The Building Industry Consulting Service International, BICSI, will host the 2017 BICSI Middle East and Africa Conference and Exhibition in Dubai from 19th to 20th April.
The MEA conference will be held under the theme, “Internet of Things Infrastructures, Data Centres, Wireless and More.”
The conference will feature leading international and regional experts on topics including the latest wireless deployment trends for Smart Cities, the impact of the Internet of Things on the physical layer, electronic security in airports and more.
According to the latest report published by Persistence Market Research, the global Smart Cities market is valued at $622 billion and could reach $3.5 trillion by 2026.
Owing to growth toward eco-friendly construction technology, smart building, alone is expected to reach over 15 percent in market value shares in 2026, crossing $520 billion.
“The emergence of the ‘Smart Building’ and ‘Smart City’ revolution is rapidly moving all building services into the digital world. This is making ICT infrastructure increasingly important for connectivity, deployability, functionality and resilience, as well as the cost of all these services,” said Brian Ensign, President, BICSI. “If you are involved in smart buildings, smart cities, the Internet of Things, data centres, wireless, infrastructure, building services, telecommunications or IT, this conference offers the perfect opportunity to gain insight from experts and connect with peers.”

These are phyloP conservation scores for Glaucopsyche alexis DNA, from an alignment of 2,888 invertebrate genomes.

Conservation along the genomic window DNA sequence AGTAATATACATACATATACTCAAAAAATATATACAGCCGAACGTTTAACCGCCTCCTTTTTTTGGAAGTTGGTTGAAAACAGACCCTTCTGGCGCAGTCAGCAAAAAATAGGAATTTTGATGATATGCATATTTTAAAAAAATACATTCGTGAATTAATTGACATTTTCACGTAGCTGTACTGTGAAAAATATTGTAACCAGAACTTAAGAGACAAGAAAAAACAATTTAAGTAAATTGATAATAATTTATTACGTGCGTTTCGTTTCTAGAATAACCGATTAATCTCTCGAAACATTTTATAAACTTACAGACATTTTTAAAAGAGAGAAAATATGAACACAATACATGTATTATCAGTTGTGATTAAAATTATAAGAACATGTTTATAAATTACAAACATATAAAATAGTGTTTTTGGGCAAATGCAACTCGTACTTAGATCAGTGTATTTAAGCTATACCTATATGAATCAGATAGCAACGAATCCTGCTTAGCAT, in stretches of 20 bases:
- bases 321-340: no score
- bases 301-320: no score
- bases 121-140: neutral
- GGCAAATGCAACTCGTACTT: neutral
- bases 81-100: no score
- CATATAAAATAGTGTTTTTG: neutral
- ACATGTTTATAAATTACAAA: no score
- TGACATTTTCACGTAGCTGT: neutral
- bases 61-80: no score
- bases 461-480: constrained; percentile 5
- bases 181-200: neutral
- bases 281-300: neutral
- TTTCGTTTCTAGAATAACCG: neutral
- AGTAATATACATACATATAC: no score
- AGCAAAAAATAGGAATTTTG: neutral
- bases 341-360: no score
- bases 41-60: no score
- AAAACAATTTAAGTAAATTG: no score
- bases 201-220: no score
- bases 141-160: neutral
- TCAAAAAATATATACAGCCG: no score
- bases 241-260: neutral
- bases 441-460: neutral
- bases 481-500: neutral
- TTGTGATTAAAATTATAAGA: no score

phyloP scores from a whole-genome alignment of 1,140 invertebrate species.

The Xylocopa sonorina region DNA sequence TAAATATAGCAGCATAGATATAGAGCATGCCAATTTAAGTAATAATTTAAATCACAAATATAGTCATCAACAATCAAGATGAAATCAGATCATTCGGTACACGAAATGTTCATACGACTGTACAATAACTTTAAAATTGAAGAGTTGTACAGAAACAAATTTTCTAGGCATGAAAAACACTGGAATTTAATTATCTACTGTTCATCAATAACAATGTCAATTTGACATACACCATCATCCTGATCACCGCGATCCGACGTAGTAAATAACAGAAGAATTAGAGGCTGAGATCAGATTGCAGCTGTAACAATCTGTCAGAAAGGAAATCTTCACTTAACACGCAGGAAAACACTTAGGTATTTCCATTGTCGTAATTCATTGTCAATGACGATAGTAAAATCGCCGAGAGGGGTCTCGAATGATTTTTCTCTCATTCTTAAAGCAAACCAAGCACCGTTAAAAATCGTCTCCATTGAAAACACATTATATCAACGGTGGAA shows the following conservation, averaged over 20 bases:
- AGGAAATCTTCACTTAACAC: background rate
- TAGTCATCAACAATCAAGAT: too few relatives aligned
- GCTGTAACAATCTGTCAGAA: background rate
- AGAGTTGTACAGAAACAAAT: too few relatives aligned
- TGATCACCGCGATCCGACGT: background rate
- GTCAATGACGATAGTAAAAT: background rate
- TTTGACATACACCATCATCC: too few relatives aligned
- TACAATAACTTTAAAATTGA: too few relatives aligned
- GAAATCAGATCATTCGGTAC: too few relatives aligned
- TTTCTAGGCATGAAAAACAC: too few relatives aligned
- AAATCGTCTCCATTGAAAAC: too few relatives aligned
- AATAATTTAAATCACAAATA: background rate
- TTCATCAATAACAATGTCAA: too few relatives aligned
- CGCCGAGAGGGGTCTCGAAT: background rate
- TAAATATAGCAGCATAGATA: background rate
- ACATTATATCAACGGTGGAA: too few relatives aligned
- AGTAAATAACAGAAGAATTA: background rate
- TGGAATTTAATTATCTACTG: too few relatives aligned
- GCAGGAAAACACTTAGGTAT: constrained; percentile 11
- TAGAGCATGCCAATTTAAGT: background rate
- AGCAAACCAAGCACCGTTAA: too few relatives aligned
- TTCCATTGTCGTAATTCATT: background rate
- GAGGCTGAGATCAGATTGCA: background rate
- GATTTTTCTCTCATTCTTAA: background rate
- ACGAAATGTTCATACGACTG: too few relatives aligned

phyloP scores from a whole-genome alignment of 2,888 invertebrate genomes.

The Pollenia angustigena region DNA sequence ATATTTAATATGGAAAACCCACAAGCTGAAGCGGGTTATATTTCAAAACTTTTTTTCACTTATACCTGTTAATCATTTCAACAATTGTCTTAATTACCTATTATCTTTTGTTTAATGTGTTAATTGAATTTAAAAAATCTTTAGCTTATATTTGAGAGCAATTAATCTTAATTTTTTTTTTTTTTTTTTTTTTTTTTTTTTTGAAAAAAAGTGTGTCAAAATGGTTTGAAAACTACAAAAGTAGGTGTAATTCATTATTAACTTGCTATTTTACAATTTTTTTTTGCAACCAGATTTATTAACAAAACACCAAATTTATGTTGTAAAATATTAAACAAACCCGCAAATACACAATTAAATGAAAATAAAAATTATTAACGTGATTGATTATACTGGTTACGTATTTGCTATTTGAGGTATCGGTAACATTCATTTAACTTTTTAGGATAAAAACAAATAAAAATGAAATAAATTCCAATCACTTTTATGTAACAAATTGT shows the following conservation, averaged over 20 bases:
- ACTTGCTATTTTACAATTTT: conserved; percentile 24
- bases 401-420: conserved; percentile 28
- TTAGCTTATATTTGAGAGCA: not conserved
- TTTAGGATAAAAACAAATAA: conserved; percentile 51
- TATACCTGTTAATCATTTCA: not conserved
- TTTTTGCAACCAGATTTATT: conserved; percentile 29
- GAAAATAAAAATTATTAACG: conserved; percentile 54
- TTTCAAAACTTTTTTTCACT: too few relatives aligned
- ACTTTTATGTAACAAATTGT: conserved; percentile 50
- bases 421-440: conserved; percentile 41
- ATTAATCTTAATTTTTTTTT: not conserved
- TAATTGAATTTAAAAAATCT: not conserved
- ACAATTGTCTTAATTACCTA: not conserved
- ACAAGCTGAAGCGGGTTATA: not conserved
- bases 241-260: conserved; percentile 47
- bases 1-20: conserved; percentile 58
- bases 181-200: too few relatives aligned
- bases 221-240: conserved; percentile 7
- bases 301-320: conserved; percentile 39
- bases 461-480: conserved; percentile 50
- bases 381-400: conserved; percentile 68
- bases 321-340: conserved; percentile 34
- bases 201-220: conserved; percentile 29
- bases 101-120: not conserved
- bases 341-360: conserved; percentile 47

Maurice Zetena, Vice President Data Centre Technology at Leviton Network Solutions, who is one of the experts speaking at the conference, said, “The Internet of Things and the subsequent Internet of Everything are terms and concepts that are dominating conversations and are paramount to evolving corporate strategies and product development efforts. As with any new technology, much of what was considered state-of-the-art just a few years ago need to be re-assessed and adapted to meet the challenges presented by these emerging technologies. These challenges will include the issues of mobility, low-speed and high-speed network integration and the development and standardisation of a common communication language.”